My opinion is that frame companies build bikes to the standards set by the large crank manufacturers, not the other way around. The current dropout width of 130mm was set in the skinny tube steel era, and the frame companies have not issued a technical bulletin to SRAM, Campy, Shimano, Stronglight, Ritchey, etc demanding that they increase heel clearance via larger Q. There isn't a "heel clearance standard" - that's up to the frame designer to get right.

And heel clearance is very easy to get right when you are making bikes in a mold. Even fat metal stays are normally bent or dented to produce clearance regardless of dropout width.


Last edited by Kontact; 12-23-17 at 01:36 PM.
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Old 12-23-17, 02:38 PM
  #88  
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Q has been increasing - this is obvious. Look at the Dura -Ace numbers posted previously. And this is for a performance-oriented gruppo, where the desired Q is as tight as possible. Higher Q is caused by wider stays, which during my riding days has increased on road bikes from 120mm - to increasingly 135. Preventing heel strike is why higher OLD gets translated into higher Q. The silly trend to external-BB bearings is another driver.

BTW: chainline and Q are not the same; I don't know how this got introduced to unnecessarily clutter this debate.

Frame design drives the trend to higher Q. The component vendors have to follow.

I would be surprised if the performance penalty of a high Q is only a few %, as cited earlier. I assume this from a test with a bike mounted in a trainer. In real life, wide crankarms cause the bike to rock back and forth with each pedal stroke, robbing power.
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Old 12-23-17, 04:37 PM
  #89  
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Originally Posted by Dave Mayer View Post
Q has been increasing - this is obvious. Look at the Dura -Ace numbers posted previously. And this is for a performance-oriented gruppo, where the desired Q is as tight as possible. Higher Q is caused by wider stays, which during my riding days has increased on road bikes from 120mm - to increasingly 135. Preventing heel strike is why higher OLD gets translated into higher Q. The silly trend to external-BB bearings is another driver.

BTW: chainline and Q are not the same; I don't know how this got introduced to unnecessarily clutter this debate.

Frame design drives the trend to higher Q. The component vendors have to follow.

I would be surprised if the performance penalty of a high Q is only a few %, as cited earlier. I assume this from a test with a bike mounted in a trainer. In real life, wide crankarms cause the bike to rock back and forth with each pedal stroke, robbing power.
Okay, if you guys are going to keep insisting that chainstays have caused Shimano to make its cranks wider, please cite examples and where the crank makers agreed to a new clearance standard and what organization made this possible.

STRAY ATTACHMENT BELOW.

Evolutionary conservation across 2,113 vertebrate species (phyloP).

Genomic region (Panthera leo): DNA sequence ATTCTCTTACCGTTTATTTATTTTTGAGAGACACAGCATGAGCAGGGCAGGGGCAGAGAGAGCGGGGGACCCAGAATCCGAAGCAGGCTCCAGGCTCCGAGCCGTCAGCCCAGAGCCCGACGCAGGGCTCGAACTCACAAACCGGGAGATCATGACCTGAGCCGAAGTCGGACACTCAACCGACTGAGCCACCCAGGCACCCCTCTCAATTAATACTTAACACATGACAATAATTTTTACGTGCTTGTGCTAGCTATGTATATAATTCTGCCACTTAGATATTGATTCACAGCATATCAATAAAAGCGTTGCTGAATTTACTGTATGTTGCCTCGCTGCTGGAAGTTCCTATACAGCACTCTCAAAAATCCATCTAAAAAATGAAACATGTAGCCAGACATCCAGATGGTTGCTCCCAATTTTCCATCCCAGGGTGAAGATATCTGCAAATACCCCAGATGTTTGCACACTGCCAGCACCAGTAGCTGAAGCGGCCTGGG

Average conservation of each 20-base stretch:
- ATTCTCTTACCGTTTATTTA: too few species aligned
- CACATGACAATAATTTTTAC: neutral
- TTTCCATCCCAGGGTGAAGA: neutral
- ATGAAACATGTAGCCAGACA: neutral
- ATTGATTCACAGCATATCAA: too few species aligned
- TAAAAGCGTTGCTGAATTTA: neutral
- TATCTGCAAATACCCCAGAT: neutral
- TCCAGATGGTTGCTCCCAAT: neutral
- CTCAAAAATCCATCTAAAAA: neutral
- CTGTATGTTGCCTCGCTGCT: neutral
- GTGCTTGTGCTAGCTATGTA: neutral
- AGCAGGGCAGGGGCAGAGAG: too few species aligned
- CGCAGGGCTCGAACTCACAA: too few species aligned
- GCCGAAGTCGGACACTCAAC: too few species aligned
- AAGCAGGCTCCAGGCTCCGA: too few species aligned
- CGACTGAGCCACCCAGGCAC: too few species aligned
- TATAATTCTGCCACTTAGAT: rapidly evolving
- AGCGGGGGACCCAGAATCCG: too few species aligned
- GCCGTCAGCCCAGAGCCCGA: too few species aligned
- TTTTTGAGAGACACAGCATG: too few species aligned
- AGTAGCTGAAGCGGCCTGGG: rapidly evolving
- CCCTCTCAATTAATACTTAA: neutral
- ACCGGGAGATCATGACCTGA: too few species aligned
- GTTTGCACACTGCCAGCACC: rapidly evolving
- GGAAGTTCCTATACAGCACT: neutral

Chainline and Q aren't the same, but they are certainly related as chainline is a limiting factor in Q. When chainline changed with the introduction of 126 spacing and 135 moutain spacing, minimum Q definitely increased.
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Old 12-23-17, 09:24 PM
  #90  
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Originally Posted by Kontact View Post
...please cite examples and where the crank makers agreed to a new clearance standard and what organization made this possible..
Sure I just pulled the 'for your eyes only' memo out of my files that specifies new industry-wide standards for bike Q-factors.

I see another memo where component manufacturers agreed to market-specific pricing, where First World customers pay more based on 'an ability to pay'.

Early in my stack here I see a cover letter from the Warren Commission summarising the first draft of their report, which concluded that President Kennedy had been killed by a drunk driver.
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Old 12-23-17, 09:53 PM
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Originally Posted by Dave Mayer View Post
Sure I just pulled the 'for your eyes only' memo out of my files that specifies new industry-wide standards for bike Q-factors.

I see another memo where component manufacturers agreed to market-specific pricing, where First World customers pay more based on 'an ability to pay'.

Early in my stack here I see a cover letter from the Warren Commission summarising the first draft of their report, which concluded that President Kennedy had been killed by a drunk driver.
And all of that came from the same source as your previous assertion.
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Old 12-23-17, 11:32 PM
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Originally Posted by Racing Dan View Post
What Im saying is, the chain line is largely irrelevant. Its the increasing OLD that pushes out the chain stays. Wider chain stays is the likely reason for increasing Q. Im sure Shimano is not widening Q just for the hell of it.
See post #79. The cranks have lots of room from the stays. It is the chain that is an issue. Of course the left could be brought in.
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Old 12-23-17, 11:51 PM